Dear James: I was told not to reseal our new asphalt driveway for several years. After three years now, it looks a bit worn. Is it time to seal it, and what is the best sealer and method to apply to it? -- Juan T.
Dear Juan: You are probably about 2 1/2 years late for the first sealing of your driveway. Although it will probably be fine, you really should have sealed it within the first six months for the longest life and best long-term appearance.
It normally takes about three to six months for light oils and other volatile chemicals to evaporate from a new asphalt driveway. It should not be sealed during this time so as to allow these chemicals to escape from the surface as it solidifies.
After this initial period, the surface should be sealed to protect it from such things as gasoline, engine oil, dirt and the sun. When it gets hot in the sun, these things can cause the surface to begin to oxidize and rob it of its natural oils. This, along with the sun's damaging ultraviolet rays, make the asphalt become brittle and discolored.
An asphalt driveway is a mixture of sand, gravel and asphalt material. The gravel and sand provide the strength for the driveway to support the weight of cars. The asphalt itself is just the glue that holds the sand and gravel together. It is a similar concept to concrete, which uses cement to hold sand and gravel together for strength.
There are several types of sealers available, and their quality and prices vary. You can probably buy some inexpensive sealer on sale at most hardware and home center stores. It is basically just liquid asphalt, which you spread over the driveway. It typically has a life of about two to three years.
The next step up in quality is the same basic type of sealer with additional additives that are more resistant to petroleum chemicals and the sun. Coal tars, sand and clay are common additives. If your driveway is hilly, the sand and clay will improve the traction in rainy weather.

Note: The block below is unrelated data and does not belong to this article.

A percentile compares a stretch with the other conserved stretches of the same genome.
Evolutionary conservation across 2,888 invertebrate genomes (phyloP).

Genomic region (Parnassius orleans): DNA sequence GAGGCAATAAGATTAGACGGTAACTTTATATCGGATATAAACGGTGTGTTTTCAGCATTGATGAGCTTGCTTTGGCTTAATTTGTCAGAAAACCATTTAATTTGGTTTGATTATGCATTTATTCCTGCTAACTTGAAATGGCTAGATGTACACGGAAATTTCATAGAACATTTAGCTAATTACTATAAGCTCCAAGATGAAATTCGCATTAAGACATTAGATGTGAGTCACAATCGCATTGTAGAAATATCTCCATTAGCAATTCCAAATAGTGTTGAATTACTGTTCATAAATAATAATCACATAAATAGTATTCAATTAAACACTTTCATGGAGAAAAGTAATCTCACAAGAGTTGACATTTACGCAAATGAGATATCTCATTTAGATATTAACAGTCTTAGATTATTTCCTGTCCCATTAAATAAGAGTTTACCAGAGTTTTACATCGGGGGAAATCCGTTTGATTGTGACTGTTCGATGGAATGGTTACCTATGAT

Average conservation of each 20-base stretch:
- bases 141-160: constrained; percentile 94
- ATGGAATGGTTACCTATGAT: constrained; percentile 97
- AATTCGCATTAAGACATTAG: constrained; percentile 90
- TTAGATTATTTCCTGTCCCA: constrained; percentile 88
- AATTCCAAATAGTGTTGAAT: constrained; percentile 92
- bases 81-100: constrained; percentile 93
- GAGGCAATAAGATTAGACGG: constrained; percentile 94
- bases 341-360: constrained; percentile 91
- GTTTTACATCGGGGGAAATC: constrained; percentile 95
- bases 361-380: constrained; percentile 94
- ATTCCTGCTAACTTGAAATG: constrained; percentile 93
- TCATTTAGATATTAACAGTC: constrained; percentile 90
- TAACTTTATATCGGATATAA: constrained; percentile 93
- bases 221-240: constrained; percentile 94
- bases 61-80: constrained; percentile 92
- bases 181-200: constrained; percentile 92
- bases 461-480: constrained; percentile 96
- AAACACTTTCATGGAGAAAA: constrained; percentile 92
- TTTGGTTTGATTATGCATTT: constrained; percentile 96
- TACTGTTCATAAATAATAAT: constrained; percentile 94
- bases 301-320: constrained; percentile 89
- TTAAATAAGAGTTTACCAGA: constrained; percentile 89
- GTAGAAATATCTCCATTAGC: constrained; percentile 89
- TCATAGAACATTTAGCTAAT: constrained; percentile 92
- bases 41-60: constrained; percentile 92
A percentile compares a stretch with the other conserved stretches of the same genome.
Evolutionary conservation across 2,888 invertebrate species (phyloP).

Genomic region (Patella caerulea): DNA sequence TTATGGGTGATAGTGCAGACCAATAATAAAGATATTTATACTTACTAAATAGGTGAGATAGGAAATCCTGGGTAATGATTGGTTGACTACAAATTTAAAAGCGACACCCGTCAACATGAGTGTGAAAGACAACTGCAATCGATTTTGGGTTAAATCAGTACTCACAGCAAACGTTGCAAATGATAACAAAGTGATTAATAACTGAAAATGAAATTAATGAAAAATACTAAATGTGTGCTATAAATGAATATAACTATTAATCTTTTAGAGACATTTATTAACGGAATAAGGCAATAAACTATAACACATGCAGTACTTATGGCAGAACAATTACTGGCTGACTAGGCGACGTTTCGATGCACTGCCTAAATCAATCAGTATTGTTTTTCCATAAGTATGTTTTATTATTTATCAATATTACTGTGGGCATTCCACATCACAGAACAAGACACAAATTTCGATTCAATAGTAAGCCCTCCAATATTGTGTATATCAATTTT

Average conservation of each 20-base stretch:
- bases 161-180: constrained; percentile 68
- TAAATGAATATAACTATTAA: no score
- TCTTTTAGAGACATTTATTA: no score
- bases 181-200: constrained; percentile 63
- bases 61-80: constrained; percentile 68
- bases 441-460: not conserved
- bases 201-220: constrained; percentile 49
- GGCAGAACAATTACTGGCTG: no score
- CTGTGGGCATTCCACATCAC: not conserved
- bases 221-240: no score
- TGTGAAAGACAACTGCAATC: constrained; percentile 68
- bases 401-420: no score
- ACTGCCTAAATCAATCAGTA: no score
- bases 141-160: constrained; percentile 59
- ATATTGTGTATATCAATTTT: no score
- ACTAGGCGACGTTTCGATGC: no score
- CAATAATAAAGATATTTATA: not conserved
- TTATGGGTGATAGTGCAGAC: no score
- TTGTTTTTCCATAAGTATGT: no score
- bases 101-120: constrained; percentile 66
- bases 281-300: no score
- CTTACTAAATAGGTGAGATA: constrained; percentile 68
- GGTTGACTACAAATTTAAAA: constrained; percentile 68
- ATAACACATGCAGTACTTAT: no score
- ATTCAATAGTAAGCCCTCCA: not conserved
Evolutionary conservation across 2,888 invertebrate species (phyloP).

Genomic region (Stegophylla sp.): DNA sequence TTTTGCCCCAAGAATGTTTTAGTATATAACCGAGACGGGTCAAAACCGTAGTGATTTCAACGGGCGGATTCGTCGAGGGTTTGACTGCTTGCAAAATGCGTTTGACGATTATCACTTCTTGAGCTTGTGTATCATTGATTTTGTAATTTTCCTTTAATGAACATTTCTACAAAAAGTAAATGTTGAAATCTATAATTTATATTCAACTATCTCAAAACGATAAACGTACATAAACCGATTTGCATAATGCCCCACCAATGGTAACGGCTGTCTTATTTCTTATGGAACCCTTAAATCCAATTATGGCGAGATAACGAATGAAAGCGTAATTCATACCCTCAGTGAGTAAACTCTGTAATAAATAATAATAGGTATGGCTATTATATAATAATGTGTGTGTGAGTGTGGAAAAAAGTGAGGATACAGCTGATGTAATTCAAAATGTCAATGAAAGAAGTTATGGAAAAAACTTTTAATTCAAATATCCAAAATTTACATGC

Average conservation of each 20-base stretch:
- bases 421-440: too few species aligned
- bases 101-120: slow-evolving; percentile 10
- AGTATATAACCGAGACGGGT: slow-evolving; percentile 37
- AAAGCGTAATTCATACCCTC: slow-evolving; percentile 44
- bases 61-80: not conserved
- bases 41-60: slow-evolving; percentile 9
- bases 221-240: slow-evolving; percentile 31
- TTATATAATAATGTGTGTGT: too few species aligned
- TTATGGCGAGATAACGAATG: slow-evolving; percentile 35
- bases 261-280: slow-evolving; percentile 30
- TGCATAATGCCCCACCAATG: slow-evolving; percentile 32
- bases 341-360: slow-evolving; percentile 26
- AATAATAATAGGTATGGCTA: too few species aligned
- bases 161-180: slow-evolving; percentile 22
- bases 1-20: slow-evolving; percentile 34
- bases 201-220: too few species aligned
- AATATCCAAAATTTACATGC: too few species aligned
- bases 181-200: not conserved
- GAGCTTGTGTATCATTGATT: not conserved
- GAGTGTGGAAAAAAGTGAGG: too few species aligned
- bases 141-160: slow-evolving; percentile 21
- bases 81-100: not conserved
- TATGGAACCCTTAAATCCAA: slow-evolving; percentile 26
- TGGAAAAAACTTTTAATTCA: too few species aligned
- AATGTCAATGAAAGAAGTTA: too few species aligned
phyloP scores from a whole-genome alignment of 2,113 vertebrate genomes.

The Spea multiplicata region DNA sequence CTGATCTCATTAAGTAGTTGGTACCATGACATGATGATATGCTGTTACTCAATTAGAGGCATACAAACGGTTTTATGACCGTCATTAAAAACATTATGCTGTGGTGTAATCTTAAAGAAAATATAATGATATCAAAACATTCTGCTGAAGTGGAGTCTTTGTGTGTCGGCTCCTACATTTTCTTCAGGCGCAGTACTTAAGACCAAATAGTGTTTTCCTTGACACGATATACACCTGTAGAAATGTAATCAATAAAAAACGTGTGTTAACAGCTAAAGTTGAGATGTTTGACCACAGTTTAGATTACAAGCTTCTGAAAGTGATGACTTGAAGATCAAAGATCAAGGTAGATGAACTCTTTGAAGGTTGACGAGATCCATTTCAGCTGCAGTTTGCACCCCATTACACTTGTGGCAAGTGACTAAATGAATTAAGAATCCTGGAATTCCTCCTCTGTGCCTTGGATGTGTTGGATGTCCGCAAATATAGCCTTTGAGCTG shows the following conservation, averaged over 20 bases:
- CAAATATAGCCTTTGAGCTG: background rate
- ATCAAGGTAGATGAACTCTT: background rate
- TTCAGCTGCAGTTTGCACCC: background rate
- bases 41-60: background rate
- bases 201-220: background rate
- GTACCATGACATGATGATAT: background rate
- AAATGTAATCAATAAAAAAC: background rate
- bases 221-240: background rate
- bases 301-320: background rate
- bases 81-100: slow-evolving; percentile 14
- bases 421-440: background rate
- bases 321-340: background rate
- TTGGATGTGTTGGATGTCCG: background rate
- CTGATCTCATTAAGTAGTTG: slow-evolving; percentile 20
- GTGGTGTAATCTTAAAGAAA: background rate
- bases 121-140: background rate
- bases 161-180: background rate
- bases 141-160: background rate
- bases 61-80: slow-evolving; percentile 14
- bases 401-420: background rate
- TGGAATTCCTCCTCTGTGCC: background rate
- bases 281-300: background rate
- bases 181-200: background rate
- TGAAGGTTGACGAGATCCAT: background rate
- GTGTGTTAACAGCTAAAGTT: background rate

Acrylic-based sealer is probably the best product to use. It can cost as much as double the price of basic sealer, but overall, it is less expensive because it can last up to eight years. It looks good when applied and maintains its good appearance. It is often used on tennis courts.
It is not difficult to apply sealer, but it is messy. Wear old sneakers and plan on discarding them when you are done. The key to an effective job, as with painting, is cleaning the surface thoroughly. Sweep away the large debris, and then spray it off with a hose. If you have a pressure washer, using it will deep clean the driveway. Use a special driveway cleaner on any spots of oil that still appear shiny.
Use an asphalt patching compound in any indentations where you see standing water. Compress it as much as possible. Tamping it with a four-by-four wood post works well. Fill any wide cracks with several coats of asphalt crack sealer. It comes in a large jug with an application tip. When the surface is ready, wet it slightly and spread the sealer over the driveway with a stiff broom or sealer squeegee.
James Dulley's weekly column, "Here's How," can be found at creators.com.